Project Information
ANT LIA: The Role of Sex Determination in the Radiation of Antarctic Notothenioid Fish
Start Date:
End Date:
Antarctic animals face tremendous threats as Antarctic ice sheets melt and temperatures rise. About 34 million years ago, when Antarctica began to cool, most species of fish became locally extinct. A group called the notothenioids, however, survived due to the evolution of antifreeze. The group eventually split into over 120 species. Why did this group of Antarctic fishes evolve into so many species? One possible reason why a single population splits into two species relates to sex genes and sex chromosomes. Diverging species often have either different sex determining genes (genes that specify whether an individual’s gonads become ovaries or testes) or have different sex chromosomes (chromosomes that differ between males and females within a species, like the human X and Y chromosomes). We know the sex chromosomes of only a few notothenioid species and know the genetic basis for sex determination in none of them. The aims of this research are to: 1) identify sex chromosomes in species representing every major group of Antarctic notothenioid fish; 2) discover possible sex determining genes in every major group of Antarctic notothenioid fish; and 3) find sex chromosomes and possible sex determining genes in two groups of temperate, warmer water, notothenioid fish. These warmer water fish include groups that never experienced the frigid Southern Ocean and groups that had ancestors inhabiting Antarctic oceans that later adjusted to warmer waters. This project will help explain the mechanisms that led to the division of a group of species threatened by climate change. This information is critical to conserve declining populations of Antarctic notothenioids, which are major food sources for other Antarctic species such as bird and seals. The project will offer a diverse group of undergraduates the opportunity to develop a permanent exhibit at the Eugene Science Center Museum. The exhibit will describe the Antarctic environment and explain its rapid climate change. It will also introduce the continent’s bizarre fishes that live below the freezing point of water. The project will collaborate with the university’s Science and Comics Initiative and students in the English Department’s Comics Studies Minor to prepare short graphic novels explaining Antarctic biogeography, icefish specialties, and the science of this project as it develops.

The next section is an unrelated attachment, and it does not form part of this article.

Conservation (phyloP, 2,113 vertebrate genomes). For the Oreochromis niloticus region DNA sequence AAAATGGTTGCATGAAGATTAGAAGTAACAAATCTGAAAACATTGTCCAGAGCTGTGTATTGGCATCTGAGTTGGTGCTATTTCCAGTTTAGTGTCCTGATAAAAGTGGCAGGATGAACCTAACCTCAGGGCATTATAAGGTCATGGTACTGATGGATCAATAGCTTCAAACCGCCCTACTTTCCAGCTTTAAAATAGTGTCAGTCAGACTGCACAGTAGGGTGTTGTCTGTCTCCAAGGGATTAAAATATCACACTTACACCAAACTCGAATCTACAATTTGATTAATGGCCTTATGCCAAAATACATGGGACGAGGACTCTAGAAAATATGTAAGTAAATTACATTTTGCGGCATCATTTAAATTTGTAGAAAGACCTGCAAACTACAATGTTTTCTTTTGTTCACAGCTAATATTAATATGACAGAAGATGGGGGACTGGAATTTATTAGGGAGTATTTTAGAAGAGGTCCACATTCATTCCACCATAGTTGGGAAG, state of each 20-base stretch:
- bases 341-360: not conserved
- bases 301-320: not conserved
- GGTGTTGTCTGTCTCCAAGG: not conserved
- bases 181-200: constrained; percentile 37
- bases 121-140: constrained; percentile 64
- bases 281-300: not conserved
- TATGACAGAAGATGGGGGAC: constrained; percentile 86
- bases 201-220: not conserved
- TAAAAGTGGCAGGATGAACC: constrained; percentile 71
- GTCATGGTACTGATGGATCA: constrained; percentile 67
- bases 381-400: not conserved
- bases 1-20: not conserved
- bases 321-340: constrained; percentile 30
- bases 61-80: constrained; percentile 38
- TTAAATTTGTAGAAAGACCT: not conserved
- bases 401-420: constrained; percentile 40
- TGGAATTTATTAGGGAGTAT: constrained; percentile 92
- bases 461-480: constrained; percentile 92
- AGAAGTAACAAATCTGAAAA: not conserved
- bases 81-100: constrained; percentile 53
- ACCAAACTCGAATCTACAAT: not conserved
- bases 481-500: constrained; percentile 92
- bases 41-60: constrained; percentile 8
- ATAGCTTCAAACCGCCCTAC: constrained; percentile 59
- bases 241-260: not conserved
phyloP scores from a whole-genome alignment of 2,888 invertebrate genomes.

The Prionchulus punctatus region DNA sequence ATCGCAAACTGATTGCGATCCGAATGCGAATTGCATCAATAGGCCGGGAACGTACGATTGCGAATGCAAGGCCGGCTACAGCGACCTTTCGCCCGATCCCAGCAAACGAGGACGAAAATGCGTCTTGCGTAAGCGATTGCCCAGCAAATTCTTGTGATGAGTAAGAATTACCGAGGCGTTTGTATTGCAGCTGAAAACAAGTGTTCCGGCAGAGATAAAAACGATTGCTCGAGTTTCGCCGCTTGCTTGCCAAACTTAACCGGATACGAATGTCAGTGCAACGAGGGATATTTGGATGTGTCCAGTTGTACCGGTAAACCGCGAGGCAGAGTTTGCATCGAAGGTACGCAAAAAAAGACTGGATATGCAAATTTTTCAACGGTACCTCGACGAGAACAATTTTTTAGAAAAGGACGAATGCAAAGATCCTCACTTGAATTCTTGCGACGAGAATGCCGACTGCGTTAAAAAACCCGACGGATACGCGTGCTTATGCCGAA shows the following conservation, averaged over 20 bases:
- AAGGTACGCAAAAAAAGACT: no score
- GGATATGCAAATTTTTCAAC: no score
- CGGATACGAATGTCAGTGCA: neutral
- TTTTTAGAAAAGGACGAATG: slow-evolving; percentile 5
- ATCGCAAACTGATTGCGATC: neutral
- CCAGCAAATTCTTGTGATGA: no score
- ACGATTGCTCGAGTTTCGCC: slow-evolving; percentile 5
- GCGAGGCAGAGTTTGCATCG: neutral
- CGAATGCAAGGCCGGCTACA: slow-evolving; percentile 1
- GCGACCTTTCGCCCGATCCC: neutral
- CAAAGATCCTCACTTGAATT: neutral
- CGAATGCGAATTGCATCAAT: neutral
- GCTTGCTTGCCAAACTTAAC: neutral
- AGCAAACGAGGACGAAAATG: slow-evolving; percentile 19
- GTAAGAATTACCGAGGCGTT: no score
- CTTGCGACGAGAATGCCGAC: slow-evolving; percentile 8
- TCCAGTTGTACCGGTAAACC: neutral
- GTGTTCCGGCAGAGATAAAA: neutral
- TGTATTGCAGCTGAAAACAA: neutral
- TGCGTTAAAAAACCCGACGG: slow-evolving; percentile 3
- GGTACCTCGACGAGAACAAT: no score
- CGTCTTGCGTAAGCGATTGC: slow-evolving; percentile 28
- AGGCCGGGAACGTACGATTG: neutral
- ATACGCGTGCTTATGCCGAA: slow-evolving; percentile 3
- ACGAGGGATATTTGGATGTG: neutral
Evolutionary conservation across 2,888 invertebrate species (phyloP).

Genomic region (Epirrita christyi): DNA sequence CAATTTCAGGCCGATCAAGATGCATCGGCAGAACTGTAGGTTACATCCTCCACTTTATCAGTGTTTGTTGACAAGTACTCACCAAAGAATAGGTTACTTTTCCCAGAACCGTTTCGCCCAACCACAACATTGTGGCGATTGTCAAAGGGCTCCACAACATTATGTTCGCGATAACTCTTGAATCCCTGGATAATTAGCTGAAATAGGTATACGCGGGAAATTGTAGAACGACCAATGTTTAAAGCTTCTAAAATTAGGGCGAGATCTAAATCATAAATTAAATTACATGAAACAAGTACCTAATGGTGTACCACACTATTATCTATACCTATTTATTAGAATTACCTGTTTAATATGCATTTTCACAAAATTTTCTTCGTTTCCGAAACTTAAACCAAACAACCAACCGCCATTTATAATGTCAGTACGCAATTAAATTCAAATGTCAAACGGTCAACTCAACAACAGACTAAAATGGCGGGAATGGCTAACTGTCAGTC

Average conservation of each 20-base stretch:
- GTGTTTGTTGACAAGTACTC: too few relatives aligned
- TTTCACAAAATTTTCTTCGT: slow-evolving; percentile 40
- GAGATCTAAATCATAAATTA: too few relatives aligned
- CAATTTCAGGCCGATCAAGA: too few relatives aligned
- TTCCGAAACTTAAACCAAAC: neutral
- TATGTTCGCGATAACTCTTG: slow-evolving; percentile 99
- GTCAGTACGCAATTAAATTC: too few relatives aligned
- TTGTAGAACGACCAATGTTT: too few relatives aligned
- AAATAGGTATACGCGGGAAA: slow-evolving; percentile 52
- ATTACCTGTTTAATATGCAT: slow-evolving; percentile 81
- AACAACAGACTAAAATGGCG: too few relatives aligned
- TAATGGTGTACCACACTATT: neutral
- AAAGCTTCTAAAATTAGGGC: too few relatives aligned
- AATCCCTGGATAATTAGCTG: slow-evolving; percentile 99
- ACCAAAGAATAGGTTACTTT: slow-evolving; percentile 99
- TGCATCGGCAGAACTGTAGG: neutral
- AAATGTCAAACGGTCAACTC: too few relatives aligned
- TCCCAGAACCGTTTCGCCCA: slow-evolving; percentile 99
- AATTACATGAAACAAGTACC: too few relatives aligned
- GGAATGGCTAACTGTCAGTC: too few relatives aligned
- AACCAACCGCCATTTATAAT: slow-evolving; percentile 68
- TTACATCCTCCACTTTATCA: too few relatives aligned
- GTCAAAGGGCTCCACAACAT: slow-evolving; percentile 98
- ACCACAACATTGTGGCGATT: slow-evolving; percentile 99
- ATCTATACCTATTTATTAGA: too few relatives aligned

Person Role
Postlethwait, John Investigator and contact
Desvignes, Thomas Co-Investigator
Antarctic Organisms and Ecosystems Award # 2232891
AMD - DIF Record(s)
Data Management Plan
None in the Database
Product Level:
4 (model output and interpretations)

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